The focus on these support projects reveals a thinking that sees democracy as secondary to hard foreign policy issues. It is not. Democracy more than ever permeates all aspects of foreign policy—be it relations with China and Russia the future of multilateral institutions, or for the EU the situation in some of its members, candidate countries and neighbors such as Turkey. Democracy is the watchword of all discussions aimed at regulating social media and other parts of the Internet or artificial intelligence. Democratic aspirations and their suppression have been a major disruptor of international relations in the last decade. Many authoritarian governments consider democracy a hard foreign policy issue too. This is why they work actively and in coordinated fashion to undermine it abroad.

To anchor the question of democracy at the core of foreign policy, the conversation has to go far beyond funding projects. It requires looking at all the nooks and crannies of foreign relations: high-level talks and official dialogues, trade and investment, economic sanctions, multilateral fora, cultural cooperation, and military and security support.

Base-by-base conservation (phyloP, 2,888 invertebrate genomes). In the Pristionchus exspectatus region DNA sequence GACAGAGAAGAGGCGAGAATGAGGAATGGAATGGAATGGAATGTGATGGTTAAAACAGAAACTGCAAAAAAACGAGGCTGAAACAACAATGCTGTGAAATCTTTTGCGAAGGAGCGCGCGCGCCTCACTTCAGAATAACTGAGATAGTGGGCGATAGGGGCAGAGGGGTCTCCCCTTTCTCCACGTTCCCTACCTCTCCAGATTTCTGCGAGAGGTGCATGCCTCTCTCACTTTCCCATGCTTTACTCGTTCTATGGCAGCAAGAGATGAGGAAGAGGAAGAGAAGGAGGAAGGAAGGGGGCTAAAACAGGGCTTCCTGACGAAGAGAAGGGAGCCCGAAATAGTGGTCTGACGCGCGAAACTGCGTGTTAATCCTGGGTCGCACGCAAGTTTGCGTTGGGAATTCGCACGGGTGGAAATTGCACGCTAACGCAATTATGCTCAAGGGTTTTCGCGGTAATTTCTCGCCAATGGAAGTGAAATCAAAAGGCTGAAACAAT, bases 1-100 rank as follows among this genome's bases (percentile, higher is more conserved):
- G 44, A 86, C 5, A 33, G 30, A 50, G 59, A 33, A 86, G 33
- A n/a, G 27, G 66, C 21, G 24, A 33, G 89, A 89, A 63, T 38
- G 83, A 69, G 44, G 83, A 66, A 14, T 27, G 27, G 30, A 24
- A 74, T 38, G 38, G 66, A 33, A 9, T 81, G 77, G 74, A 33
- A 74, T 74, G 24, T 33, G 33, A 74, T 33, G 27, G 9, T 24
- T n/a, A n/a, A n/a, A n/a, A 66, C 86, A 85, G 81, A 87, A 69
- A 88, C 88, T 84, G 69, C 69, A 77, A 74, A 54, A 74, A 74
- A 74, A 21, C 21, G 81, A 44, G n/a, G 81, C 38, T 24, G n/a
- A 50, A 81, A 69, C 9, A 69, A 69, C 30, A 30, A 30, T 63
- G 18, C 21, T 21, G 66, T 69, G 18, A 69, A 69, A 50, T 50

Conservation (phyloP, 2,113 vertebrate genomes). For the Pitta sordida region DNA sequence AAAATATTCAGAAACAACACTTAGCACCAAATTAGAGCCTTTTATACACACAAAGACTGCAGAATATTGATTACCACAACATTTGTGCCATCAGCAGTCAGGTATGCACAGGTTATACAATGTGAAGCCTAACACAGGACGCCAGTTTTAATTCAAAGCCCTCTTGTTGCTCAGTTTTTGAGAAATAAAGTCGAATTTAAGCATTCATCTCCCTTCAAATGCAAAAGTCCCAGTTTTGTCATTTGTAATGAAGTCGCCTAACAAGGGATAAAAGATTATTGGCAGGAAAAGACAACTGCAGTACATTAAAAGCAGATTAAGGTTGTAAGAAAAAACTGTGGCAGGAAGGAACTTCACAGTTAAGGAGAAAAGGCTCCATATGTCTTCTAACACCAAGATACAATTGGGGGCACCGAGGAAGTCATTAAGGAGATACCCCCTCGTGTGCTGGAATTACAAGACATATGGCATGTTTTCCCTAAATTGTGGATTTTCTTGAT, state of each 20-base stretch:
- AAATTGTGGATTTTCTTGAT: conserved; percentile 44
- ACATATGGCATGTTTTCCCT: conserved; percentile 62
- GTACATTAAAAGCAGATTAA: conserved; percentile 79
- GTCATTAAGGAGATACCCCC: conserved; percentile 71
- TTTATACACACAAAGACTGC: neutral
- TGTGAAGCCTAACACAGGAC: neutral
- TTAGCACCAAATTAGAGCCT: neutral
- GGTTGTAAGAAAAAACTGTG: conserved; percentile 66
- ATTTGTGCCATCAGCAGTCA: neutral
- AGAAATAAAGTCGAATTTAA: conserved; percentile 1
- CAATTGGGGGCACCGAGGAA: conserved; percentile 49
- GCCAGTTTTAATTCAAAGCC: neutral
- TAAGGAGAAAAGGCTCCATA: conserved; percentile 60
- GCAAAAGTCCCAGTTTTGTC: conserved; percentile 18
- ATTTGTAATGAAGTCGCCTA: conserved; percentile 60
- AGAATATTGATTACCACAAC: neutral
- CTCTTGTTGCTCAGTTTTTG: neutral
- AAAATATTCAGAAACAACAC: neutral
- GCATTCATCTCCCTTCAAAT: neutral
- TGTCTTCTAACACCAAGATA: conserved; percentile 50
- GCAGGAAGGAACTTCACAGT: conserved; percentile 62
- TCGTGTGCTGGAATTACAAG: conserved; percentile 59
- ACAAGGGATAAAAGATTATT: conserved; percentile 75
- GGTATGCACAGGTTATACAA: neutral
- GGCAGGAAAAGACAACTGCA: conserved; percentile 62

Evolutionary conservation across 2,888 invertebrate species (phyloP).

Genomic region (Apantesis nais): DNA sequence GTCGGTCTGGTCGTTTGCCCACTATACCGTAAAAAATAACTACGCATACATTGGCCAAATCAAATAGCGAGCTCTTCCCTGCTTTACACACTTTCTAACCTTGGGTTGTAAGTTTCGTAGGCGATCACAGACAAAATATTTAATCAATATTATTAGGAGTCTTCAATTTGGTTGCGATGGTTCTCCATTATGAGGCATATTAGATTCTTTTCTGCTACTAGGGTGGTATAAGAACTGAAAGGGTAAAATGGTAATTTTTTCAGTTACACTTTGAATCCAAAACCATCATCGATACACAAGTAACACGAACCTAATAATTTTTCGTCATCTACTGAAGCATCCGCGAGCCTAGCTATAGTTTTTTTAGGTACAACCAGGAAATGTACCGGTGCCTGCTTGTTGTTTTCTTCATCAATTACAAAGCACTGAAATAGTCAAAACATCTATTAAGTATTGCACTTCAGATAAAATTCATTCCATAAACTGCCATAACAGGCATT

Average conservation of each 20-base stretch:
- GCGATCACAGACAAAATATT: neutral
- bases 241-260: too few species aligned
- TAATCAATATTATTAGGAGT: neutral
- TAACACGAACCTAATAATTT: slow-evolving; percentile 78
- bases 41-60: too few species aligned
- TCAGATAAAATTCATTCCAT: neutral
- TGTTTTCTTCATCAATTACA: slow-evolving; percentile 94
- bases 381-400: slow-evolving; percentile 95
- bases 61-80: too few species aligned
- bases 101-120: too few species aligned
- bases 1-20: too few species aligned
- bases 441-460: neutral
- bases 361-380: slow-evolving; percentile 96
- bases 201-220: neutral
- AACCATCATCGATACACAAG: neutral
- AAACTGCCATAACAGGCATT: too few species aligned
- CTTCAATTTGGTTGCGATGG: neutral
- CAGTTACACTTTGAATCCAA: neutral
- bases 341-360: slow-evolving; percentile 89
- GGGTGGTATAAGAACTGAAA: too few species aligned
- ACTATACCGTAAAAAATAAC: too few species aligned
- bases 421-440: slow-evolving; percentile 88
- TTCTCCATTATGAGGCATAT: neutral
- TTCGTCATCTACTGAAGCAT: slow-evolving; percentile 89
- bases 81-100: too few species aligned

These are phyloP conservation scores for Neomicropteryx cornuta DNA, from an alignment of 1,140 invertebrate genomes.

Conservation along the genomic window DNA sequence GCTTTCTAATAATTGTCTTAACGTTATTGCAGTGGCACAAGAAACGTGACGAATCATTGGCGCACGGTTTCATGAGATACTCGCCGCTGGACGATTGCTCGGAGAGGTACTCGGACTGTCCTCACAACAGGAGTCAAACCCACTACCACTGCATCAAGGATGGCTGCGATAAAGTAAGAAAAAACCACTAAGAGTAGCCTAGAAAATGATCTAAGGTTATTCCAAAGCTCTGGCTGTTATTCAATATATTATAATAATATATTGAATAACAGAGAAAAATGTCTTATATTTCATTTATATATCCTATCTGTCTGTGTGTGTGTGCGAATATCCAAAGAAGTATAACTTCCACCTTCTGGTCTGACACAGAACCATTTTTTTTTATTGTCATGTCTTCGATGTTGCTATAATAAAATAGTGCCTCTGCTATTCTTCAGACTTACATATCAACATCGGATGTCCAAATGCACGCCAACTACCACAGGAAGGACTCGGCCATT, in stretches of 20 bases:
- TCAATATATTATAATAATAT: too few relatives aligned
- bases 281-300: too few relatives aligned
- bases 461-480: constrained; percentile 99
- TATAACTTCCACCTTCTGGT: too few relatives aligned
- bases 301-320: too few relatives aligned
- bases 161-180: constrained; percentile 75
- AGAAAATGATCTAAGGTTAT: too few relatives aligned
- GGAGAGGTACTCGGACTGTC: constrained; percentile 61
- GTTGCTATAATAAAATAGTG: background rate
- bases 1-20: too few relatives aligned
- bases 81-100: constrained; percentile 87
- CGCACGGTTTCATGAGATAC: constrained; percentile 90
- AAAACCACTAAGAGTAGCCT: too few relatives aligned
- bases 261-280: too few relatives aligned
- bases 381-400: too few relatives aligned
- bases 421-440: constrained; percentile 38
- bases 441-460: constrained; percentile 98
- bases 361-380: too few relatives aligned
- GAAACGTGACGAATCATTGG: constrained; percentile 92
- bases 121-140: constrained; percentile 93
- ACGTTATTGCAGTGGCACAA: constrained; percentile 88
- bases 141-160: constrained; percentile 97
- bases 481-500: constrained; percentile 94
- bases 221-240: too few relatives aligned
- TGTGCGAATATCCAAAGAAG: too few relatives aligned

Foreign ministries and other policy actors in democracies should review their organizational structures and policies to makes sure that democracy, human rights, and the rule of law are wired into foreign policy decision-making, rather than relegated to the secondary question of project funding.

The Battle of Narratives

In many countries, especially in Europe, the weakest link of democracy is the element of the right wing that has partly radicalized into an anti-democratic force. Authoritarian actors try to fuel such radicalization. The Kremlin and others, including inside the EU the likes of Hungary’s Prime Minister Viktor Orbán, want to change the conversation. They are well aware that democratic deliberation, public participation, transparency, and free and fair elections are their Achilles’ heel, so they talk about something else. They talk about the opposition of traditional-conservative versus progressive-liberal policies, painting this as a struggle of civilizational proportions. Their logic is simple: Who cares about the details of democracy if you are in a civilizational struggle? Who cares about corruption if the soul of the nation is under threat?

Wherever you go these days, authoritarian projects are tied to social-conservative agendas. In the most obvious case, the constitutional amendments President Vladimir Putin introduced to be able to rule with no end included a ban on gay marriage.

Many democratic actors have walked into this reframing trap by focusing their criticism of authoritarians on socially illiberal policies. (Economic illiberalism is usually not criticized.) To defeat authoritarian reframing, they need to stress that democracy is open to conservatives and liberals alike (a crude differentiation at any rate). They need to stress that democratic rules should have primacy precisely because they mediate the struggles and different opinions and interests about value preferences of religion, social norms, or economic approaches.